Journal of Indian Society of Periodontology

EDITORIAL
Year
: 2019  |  Volume : 23  |  Issue : 3  |  Page : 185--186

Generalized periodontitis; Stage IV, Grade C; currently stable. 1. Current smoker >12 cigarettes per day 2. Optimally controlled diabetes.


Ashish Kumar 
 Editor, Journal of Indian Society of Periodontology, Professor, Department of Periodontology, Institute of Dental Studies and Technologies, Kadrabad, Modinagar, Ghaziabad - 201 201, Uttar Pradesh, India

Correspondence Address:
Ashish Kumar
Editor, Journal of Indian Society of Periodontology, Professor, Department of Periodontology, Institute of Dental Studies and Technologies, Kadrabad, Modinagar, Ghaziabad - 201 201, Uttar Pradesh
India




How to cite this article:
Kumar A. Generalized periodontitis; Stage IV, Grade C; currently stable. 1. Current smoker >12 cigarettes per day 2. Optimally controlled diabetes. J Indian Soc Periodontol 2019;23:185-186


How to cite this URL:
Kumar A. Generalized periodontitis; Stage IV, Grade C; currently stable. 1. Current smoker >12 cigarettes per day 2. Optimally controlled diabetes. J Indian Soc Periodontol [serial online] 2019 [cited 2019 May 22 ];23:185-186
Available from: http://www.jisponline.com/text.asp?2019/23/3/185/257342


Full Text



[AUTHOR:1]

Wondering what is the title all about? The title tells you how the diagnosis needs to be mentioned as per the new classification system (according to my understanding). The new 2018 classification system has brought with it new intricacies when compared to the 1999 classification. The overview of the new classification makes it look far easier and simpler than 1999 classification. The “overview” can be deceptive and may not be the accurate view. An in-depth reading of the 320-page document, published in the two leading journals of Periodontology, shall give the readers, a precise view of what the new classification is all about and it is up to each individual to decide on its own, the merits and de-merits of new classification.

I shall also mention here that the experts who had participated in creating this document have has worked in detail on few aspects of 1999 classification to bring in changes. Many areas of older classification have just been extended by adding new diseases in the already long list, making it almost impossible for anyone to remember the subclassifications and diseases included in the list. The subclassification of “Periodontitis as a manifestation of systemic disease” will substantiate this point. Similarly the subclassifications of all other categories have been made extensive, making it much more difficult for anyone to recollect all subcategories. The time will be the best judge to evaluate and confirm the effect of these widespread and exhaustive subclassifictions on formulating correct diagnosis.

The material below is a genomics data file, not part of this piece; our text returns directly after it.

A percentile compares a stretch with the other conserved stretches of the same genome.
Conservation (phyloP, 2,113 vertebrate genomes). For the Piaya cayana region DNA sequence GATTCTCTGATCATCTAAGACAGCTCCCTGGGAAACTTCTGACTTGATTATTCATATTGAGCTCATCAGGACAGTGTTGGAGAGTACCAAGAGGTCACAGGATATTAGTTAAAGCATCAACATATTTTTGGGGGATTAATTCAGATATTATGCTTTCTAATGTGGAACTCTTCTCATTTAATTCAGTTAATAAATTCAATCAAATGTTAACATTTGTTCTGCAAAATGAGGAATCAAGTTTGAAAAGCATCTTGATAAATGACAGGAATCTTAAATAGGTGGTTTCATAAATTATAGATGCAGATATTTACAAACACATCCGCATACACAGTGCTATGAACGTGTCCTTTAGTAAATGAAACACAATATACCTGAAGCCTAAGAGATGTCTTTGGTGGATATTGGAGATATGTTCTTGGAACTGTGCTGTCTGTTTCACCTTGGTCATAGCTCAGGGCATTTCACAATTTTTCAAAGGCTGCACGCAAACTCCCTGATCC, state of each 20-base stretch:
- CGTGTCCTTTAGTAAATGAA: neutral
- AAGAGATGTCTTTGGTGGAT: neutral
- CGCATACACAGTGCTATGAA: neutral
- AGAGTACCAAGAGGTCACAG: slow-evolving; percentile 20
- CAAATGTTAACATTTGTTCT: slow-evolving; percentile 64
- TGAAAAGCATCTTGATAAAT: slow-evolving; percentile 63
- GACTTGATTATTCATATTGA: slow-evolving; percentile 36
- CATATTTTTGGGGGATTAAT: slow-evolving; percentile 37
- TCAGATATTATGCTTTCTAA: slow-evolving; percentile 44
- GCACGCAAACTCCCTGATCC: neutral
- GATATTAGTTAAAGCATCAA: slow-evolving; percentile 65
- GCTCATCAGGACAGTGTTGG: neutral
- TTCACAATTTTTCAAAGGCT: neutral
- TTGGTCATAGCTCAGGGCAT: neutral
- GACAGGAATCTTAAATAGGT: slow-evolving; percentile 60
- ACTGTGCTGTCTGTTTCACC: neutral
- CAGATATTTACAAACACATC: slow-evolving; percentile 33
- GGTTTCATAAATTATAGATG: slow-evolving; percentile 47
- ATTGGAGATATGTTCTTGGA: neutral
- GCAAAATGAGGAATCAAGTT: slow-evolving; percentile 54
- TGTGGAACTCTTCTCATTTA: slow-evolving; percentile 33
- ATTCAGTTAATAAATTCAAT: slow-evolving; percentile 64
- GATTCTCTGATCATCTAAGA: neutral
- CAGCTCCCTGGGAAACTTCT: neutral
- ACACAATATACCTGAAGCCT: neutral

The experts have worked in detail and tried to resolve one of the most controversial aspect of 1999 classification- chronic vs aggressive debate and localized aggressive vs generalized aggressive periodontitis debate. Ultimately the experts have come to conclusion that its “periodontitis.” I had mentioned this in my earlier editorial[1] before this classification was introduced. The features of aggressive or chronic periodontitis almost remain the same and it was very difficult to apply the 1999 classification in a clinical scenario. The pertinent question which arose was, if there is not much difference in treating chronic or aggressive periodontitis, then why spent time on differentiating between them. Dr Armitage (man behind 1999 classification) in publications accepted this. While in 2004, he was advocating strict application and differentiation between chronic and aggressive periodontitis,[2] by 2011 he had reconciled to the fact that this difference is futile for a clinical treatment scenario.[3]

Few of the changes made are for good and introduction of new concept of staging and grading (mimicking oncology) may have made diagnosis very exhaustive (as you can see in the title of this editorial), I feel it will do good for the practice of Periodontology.

Earlier, a case of periodontitis would be diagnosed as mild, moderate or severe chronic periodontitis or localized aggressive periodontitis or generalized aggressive periodontitis. These diagnoses were not able to have an impact on the patient as well as dentist, especially non-periodontists, about the severity and complexity of disease, and the kind of expertise required to provide optimal treatment to the patient. The new system of mentioning stage and grade will change this. As a common man knows what does a Stage IV cancer means, a time will come when the non-periodontist dentists as well as common men will start realizing what does a Stage IV, grade C periodontitis mean. They would understand the severity of condition, urgency of consulting the dentist for treatment and that involvement of periodontist in treatment is necessary.